Saturday, August 9, 2014

Get Roped Into This Story

"The Shipping News" by Annie Proulx


This is the story about a man called Quoyle. That's an unusual name, which means "a coil of rope." Already with the naming of this character, author Annie Proulx suggests his life is a tangled one. As the book opens, we read:
"Here is an account of a few years in the life of Quoyle, born in Brooklyn and raised in a shuffle of dreary upstate towns.

"Hive-spangled, gut roaring with gas and cramp, he survived childhood; at the state university, hand clapped over his chin, he camouflaged torment with smiles and silence. Stumbled through his twenties and into his thirties learning to separate his feelings from his life, counting on nothing. He ate prodigiously, liked a ham knuckle, buttered spuds."
The amount of information packed into this opening is truly enormous. With this, you can probably picture him already, not to mention feel how awkward his life has been. Proulx's poetic and deft prose pulls the reader in and tangles you into his life, even before you finish the first page. This quiet and simple man is "accidentally interesting." By that, he seems to be less a man of action and more of a victim. His physical attributes also impress with this feeling, described as being lumbering in size and with a protruding chin. Proulx uses this as a metaphor for Quoyle's life

The focus of the story here is two-fold. First, the reader learns that Quoyle's was desperately in love with his wife. With her, he had two daughters (both of whom he totally adores), but she never really loved him and constantly cheated on him. Moreover, she turned her spite against him so much that her meanness and cruelty to him became an art form. This so much affected him that after she died, he was still unable to stop being infatuated with this horrible woman. Unsurprisingly, the one thing he thinks can do to remove him and his girls from all the painful memories, is to move them all away. This is second part of this tale - Quoyle's return to his long-abandoned ancestral home, in Newfoundland, taking his two daughters, his Aunt and her dog.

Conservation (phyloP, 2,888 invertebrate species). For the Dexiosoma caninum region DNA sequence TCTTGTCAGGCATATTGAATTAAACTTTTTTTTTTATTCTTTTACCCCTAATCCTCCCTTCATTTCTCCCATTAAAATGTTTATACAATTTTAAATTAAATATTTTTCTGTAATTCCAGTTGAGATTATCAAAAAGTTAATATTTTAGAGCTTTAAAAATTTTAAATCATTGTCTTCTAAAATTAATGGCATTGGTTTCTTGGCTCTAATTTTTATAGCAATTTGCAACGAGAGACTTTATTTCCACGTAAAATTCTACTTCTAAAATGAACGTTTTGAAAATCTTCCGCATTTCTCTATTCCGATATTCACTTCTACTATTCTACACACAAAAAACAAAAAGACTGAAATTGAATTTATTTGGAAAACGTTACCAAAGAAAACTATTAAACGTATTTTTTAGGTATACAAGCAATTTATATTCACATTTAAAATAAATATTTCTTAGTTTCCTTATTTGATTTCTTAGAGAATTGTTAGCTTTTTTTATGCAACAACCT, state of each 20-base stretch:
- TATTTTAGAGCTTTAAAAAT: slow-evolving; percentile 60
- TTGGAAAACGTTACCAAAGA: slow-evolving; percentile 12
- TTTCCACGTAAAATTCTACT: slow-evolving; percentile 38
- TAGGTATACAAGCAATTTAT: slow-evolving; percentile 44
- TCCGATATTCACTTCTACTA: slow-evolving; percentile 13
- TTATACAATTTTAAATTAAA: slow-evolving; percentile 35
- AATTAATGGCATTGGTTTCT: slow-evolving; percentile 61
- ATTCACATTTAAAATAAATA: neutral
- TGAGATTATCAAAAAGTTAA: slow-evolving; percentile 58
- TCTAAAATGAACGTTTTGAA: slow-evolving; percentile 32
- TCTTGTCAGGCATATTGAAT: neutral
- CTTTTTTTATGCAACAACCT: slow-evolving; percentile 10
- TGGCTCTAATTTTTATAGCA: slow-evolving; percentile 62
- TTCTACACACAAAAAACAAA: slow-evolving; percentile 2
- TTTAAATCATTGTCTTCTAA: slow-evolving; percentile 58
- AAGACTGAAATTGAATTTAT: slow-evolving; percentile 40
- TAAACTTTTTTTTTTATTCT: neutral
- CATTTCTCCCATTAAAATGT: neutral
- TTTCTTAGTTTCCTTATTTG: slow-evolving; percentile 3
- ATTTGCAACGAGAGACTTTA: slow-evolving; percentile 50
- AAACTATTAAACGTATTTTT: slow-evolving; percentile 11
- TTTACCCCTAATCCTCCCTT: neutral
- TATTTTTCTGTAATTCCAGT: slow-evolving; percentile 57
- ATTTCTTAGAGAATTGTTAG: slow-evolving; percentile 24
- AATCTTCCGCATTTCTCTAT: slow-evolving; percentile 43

Proulx's choice of the sparsely populated Newfoundland as a setting will be unfamiliar to most readers. From reading this, the reader finds out just how beautiful and starkly wild this fascinating place is. Through her descriptions of the landscape, Proulx lays brush to canvas in pictures that describe a unique backdrop along with the most uncommon characters that Quoyle encounters. The harsh physical terrain also influences the personalities of the residents, who are as diverse and vastly strange as wind-swept countryside

This is truly a tale story of pain and misery, which is both physical and emotional. It also is a story about the way one learns to cope with living our lives, especially when faced with adversity. Moreover, the sea metaphor continues with Proulx showing how the tides of one's life not only pulls one, but helps one to learn how avoid its undertow. A further parallel is Quoyle's slow entanglement in the goings on of this new home, while Proloux mirrors this with chapter introductions that describe the different sailor's knots. Moreover, Proulx sailing terms additionally foreshadow the chapter's coming events

Those aren't the only parallels here. For instance, there is Quoyle's seeming lack of journalistic writing ability, until he accidentally discovers his talent for it. This parallels how his first wife breaks his heart, making him feel incapable of having romantic relationships, despite the mutual devotion with his daughters. Moreover, he doesn't realize what's happening to him when he stumbles into just such a relationship with a Newfoundland woman. All this and more is done in Proulx's very poetic, yet approachable style which readers of this book will quickly realize is why this became a particularly unimpressive movie. From the moment you start reading, you will find the lyrical style is one that cannot properly translate into a film of its equal

This is a book that will pull you into a world you've never experienced, with unusual characters and fascinating plot twists, in a location you have probably never been to. With this, it will come as no surprise that it received so many awards, not the least of which being the Pulitzer Prize for fiction. If you are looking for an aesthetic reading experience, there are few books out there more worthy than Annie Proulx's The Shipping News.




(This is a revised version of a review that appeared on {the now defunct sites} Yahoo Voices and Helium, as well as on Dooyoo under my username The Chocolate Lady.)



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